You say that ‘the course we (the Teamsters) are at present pursuing must be fatal to ourselves.’ True—tho’ not in the sense in which you assert it. The continuing to drive at a loss—at the present prices must prove fatal. To prevent that result—the Teamsters have stopped—and you can neither frighten nor flog us on again.
You tell us that the ‘system of hired carriage will be abandoned;’ in other words that the Directors will team themselves. That which you intended should alarm, delights us, we shall find purchasers for our drays and cattle—(mine, Sir, are for sale). Gratify us, Sir, still further by telling us when the Directors are to be in the market. You choose, Sir, to sneer at us as mere bullock drivers. There are men among us handling the whip, who are of sophister standing. Do you think that your sneers will derange their digestion or disturb their repose?
You talk of us and our strike, in the language used by newspapers when speaking of and lecturng Manchester operatives, in illegal combination. Poor devils; they strike for another slice of bread and another ounce of tea. We understand the inuendo. We are not of the same status as the mere labourers. Every team costs us from £80 to £110 each, and some of us have six or seven teams; we are therefore capitalists to the extent of the value of our teams; and we have a right to insist on such a rate of cartage as shall give us something more than labourers’ wages for ourselves and men—with 40 per cent, for the capital invested on the cattle, &c., 20 per cent. or nett interest, 20 per cent. to replace. The Burra’s, at present price, yield 30 per cent. Why should our capital yield less?
You speak of the Teamers’ trade in a most patronising way. You say that ‘it has raised us from poverty to wealth and abundance.’ Dear me! Your capital, your mine, has raised us poor outcasts from poverty, &c. You insinuate that we are the obliged parties. Your humanity, your charity, your capital has given us employment. We will put the boot on the other leg, if you please, Sir. We have raised ourselves, and lifted you to your present position. In sober truth, what could you do without the capital (as well as the men) invested in teams? There are more than one thousand teams, costing £10,000, on the road. You talk of doing without us. Can you create, or can you break in 8000 steers by magic? There is enough for you, ‘Honest George.’ The next time you drive against us for bread, we will give you a ‘Stone.’ We will talk to you of the ‘Buffalo’ and ‘ Rio.’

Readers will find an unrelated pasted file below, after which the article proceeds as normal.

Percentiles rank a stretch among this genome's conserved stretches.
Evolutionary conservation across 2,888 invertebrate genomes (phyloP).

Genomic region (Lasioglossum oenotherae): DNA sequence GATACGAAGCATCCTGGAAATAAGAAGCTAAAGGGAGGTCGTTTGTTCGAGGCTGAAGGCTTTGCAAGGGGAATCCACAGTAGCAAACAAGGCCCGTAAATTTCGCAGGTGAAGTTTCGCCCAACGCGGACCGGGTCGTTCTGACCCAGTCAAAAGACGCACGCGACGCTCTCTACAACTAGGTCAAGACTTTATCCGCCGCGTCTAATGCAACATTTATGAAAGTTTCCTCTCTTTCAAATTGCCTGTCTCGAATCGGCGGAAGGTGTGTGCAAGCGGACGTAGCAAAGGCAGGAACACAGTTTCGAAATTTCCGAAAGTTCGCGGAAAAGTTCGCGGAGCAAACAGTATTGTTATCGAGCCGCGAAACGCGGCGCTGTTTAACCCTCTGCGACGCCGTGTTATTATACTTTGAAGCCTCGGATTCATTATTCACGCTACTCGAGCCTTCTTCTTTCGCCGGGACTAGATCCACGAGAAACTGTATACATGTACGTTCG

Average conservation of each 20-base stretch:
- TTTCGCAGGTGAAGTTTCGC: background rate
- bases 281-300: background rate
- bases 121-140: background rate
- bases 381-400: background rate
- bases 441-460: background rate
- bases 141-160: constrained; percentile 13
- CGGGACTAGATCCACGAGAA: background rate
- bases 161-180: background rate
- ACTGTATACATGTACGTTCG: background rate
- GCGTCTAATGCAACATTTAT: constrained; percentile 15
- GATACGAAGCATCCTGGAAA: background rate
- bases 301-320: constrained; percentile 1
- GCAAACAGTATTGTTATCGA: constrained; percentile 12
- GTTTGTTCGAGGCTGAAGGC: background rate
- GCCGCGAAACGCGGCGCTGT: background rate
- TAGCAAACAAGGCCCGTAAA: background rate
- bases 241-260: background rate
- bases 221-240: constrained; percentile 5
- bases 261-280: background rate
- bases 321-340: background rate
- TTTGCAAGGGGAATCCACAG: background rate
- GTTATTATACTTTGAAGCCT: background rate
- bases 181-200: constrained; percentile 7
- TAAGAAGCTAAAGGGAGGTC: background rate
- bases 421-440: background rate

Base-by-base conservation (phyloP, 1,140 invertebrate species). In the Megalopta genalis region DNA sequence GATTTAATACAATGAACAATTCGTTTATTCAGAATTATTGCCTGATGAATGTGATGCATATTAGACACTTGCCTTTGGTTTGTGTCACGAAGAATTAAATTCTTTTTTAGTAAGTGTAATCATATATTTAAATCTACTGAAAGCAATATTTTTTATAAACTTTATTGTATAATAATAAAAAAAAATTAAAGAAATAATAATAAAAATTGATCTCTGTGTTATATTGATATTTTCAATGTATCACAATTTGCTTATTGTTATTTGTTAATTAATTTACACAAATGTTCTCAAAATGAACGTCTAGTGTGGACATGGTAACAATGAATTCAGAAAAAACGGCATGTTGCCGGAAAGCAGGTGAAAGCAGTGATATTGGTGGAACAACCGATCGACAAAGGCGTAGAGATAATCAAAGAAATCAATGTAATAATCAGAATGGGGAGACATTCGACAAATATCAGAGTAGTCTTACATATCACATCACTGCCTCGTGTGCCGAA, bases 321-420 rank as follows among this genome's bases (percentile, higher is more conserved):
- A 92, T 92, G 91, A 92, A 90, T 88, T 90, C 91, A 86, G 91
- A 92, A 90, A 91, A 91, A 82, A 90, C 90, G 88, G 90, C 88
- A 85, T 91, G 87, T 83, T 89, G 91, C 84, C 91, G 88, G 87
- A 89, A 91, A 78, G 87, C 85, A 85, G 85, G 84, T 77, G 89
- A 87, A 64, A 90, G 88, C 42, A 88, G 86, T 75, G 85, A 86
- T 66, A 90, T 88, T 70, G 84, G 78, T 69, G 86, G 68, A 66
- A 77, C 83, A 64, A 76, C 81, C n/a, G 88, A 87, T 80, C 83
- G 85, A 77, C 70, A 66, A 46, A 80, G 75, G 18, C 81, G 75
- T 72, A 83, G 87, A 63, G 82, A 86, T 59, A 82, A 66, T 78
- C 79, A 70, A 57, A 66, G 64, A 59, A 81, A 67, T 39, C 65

Messieurs Editors, once more let us repeat our argument and have done with it. We say that the labour of the teamster is the most exhausting, life wasting employment in this country; and that it is not adequately paid. We will prove this by reference to two well-known attempts at the road. The Messrs Fishers, the well-known stock managers, placed six teams on the road, and after giving it a fair trial, gave it up, because it did not pay. The Hon. Jacob Hagen (it is understood), under the management of one of our oldest and best teamsters (Mr Stewart), spent £900 in drays for the road—tried it to the Burra—and did not get interest for his money, and gave up the Burra road; but finds that it does pay in going to other mines and to the ‘Tiers.’
If any man should be paid extra for, his labour, it should be the bullock drivers on the Burra road ; for he, to use the earnest and dignified language of Scripture, does indeed ‘eat the bread of care.’ When he begins his journey, can he calculate its termination? One night he looses all his bullocks; the next a pair; now his near-side leader is gone; then his off-side poler is away. One time he strains his axle, another breaks his pole, and perhaps, just as he finishes his journey, a hot wind sets in, and then one or both his tires comes off. Are not these the common facts, the daily experience of the trade? Does not the driver ‘eat the bread of care?’
There is close by me while I write, a farmer teamster with two empty drays and six bullocks, having lost other six, and been five weeks on the trip, is returning home with empty drays, leaving his load on the way-side. If it were any use, I could multiply facts of this kind without end.